Google Maps will tell you it’s a drive of about three and a half hours from Arcata to Red Bluff via Hwy 36. That’s bollocks, mate. It took me over five hours and I only stopped once for 10 minutes. The speed limit may well be posted as 55 along the way but you’ll be lucky to do an average of 40-45 given the twists in the road and the steep uphills and downhills thrown into the bargain. Then there’s the complete isolation of the route to consider. If you have full confidence in your car, as I do in my Asian Buick, then go for it. If, however, you have the slightest doubt about the fitness of your vehicle then choose another route. After driving along Hwy 36 for about an hour I reached the burg of Dinsmore and failed utterly to discern a town in the spot. There was a building off to one side of the road with a few cars at it and the next thing I saw was a blue sign telling me: “Next Services 98 Miles.” That unsettling information presupposes there are services to be had in Dinsmore — God only knows what or where they may be — and it’s good way back to Hwy 101, so it seems to me the wisdom of the Highway Commission would be far better served by a warning sign at the START of Hwy 36. The truth of the sign at Dinsmore is incontrovertible. There’s absolutely nothing to be had until you finally reach Red Bluff. Let the wise be forewarned and thus forearmed.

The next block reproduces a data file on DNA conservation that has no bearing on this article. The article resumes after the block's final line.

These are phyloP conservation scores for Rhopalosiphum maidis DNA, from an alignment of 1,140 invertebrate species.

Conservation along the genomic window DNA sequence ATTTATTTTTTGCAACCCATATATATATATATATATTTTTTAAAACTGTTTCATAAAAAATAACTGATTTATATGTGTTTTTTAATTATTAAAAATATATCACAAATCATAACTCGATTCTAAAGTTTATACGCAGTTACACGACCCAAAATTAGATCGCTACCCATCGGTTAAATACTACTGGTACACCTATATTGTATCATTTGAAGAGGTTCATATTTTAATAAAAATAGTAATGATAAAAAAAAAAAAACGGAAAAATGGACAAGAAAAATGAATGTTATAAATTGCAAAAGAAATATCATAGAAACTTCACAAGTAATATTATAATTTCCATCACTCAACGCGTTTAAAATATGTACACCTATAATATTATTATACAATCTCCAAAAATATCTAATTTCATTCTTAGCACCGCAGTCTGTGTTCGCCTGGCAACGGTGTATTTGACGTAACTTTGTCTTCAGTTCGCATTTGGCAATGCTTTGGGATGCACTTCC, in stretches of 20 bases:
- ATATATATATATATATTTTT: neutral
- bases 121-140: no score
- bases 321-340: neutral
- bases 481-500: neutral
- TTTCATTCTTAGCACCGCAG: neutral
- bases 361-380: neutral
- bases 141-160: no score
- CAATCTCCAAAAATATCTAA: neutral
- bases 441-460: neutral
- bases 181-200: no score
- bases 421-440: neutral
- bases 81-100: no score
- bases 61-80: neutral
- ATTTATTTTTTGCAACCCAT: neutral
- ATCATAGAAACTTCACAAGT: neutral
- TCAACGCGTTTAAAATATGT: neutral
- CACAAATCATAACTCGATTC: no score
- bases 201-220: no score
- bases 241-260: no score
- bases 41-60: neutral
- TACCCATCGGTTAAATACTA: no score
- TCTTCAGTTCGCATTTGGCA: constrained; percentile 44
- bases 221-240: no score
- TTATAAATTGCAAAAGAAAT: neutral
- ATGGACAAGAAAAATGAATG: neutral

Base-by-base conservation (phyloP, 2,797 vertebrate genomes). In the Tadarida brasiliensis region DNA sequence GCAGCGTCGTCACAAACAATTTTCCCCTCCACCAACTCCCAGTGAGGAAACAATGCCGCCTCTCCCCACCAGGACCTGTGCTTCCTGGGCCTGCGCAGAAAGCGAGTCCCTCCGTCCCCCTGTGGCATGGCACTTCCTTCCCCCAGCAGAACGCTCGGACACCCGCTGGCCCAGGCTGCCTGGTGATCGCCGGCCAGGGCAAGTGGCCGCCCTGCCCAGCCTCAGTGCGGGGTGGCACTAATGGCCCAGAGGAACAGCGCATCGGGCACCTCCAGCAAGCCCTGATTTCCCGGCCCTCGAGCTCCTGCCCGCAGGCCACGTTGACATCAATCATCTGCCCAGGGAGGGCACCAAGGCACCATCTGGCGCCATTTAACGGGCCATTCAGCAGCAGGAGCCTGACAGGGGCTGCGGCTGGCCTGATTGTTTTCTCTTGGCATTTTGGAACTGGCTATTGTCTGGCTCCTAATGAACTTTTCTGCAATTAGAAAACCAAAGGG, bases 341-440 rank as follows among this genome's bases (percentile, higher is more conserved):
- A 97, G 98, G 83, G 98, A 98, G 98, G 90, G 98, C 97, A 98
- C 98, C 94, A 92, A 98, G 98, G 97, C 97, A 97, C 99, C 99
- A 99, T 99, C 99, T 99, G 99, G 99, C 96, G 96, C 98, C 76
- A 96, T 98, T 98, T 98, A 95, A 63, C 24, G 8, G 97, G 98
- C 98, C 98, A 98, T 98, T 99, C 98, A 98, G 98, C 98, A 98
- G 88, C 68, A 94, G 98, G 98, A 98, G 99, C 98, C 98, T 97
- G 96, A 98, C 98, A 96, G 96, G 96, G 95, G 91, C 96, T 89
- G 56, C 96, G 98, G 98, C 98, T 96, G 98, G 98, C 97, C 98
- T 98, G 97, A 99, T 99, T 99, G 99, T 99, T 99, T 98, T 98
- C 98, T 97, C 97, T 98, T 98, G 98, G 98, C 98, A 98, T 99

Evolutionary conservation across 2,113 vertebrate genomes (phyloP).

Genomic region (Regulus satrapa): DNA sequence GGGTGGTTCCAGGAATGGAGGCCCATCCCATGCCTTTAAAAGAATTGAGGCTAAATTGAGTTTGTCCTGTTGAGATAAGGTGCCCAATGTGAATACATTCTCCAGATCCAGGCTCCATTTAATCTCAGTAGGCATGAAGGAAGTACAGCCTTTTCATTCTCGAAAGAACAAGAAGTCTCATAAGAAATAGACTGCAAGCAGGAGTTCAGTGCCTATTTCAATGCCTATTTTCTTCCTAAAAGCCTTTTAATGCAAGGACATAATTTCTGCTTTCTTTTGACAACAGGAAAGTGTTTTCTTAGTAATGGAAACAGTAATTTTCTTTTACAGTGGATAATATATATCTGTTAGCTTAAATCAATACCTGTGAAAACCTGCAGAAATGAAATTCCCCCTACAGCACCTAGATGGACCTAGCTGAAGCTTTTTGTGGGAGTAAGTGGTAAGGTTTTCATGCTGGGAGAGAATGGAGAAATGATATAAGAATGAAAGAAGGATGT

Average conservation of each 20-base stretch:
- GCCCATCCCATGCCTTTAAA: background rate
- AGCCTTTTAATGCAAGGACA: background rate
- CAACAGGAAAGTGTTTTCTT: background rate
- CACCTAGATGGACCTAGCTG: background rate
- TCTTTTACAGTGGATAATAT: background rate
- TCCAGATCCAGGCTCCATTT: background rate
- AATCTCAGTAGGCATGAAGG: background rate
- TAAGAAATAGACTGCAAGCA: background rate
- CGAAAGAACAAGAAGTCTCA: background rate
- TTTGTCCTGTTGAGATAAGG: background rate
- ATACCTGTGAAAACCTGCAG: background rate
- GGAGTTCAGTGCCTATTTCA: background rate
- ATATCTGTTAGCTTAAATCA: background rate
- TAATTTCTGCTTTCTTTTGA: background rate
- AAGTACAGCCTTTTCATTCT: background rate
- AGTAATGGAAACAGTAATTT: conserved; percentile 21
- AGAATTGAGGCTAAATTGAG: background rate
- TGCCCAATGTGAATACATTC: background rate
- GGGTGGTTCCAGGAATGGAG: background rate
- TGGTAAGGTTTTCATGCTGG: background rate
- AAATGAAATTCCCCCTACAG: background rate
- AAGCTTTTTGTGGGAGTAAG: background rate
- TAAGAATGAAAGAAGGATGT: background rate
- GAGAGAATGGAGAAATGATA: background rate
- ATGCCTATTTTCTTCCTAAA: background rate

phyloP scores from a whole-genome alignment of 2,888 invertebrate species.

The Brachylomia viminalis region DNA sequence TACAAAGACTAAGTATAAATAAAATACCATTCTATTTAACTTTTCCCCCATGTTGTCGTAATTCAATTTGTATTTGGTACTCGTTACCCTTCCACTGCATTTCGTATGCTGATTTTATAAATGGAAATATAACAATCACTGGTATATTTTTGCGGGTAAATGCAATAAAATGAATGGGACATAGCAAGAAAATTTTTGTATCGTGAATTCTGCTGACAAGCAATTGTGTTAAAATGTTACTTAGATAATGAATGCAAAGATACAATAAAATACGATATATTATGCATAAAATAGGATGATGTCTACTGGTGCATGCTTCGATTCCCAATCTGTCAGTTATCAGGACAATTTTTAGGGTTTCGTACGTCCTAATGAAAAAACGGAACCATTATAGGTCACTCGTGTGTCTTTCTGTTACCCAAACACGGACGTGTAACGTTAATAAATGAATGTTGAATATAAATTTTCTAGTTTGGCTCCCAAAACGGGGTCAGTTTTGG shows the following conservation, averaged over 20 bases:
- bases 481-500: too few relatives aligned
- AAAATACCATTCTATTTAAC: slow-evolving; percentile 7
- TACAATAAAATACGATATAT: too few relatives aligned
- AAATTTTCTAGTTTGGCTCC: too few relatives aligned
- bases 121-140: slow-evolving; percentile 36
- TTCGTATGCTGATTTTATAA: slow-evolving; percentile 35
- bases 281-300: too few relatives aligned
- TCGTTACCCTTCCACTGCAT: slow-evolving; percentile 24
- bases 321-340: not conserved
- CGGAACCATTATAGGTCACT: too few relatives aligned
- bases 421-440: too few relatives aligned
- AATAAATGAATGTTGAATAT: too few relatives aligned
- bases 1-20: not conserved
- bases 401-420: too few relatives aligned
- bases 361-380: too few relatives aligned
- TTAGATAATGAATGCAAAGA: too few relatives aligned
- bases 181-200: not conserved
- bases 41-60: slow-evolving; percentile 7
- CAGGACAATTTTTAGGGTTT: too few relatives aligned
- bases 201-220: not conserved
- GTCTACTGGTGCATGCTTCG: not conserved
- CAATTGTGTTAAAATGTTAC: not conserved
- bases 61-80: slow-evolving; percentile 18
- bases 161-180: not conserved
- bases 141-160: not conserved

That said, the drive is as scenic as all get out. It goes much higher in elevation than Hwy 299 — twice I found myself above the snow line (even in late March, when one supposes snow under rapid retreat) and twice the occasional rain turned to snow, once so persistently that the trees were blanketed with a couple inches of new white stuff. The road had gravel all over it from frequent dustings during the winter season. Since I was just passing through I took all this in stride and kept moving. The one stop I made was brief so I have only a few pics. Here they are:
Looking at the pics makes me rueful about what I must have missed with my eyes peeled on the curves that popped up one after another without respite. But let us not take a backward glance over roads traveled. We’ll never get anywhere if we adopt that m.o. — so on we go.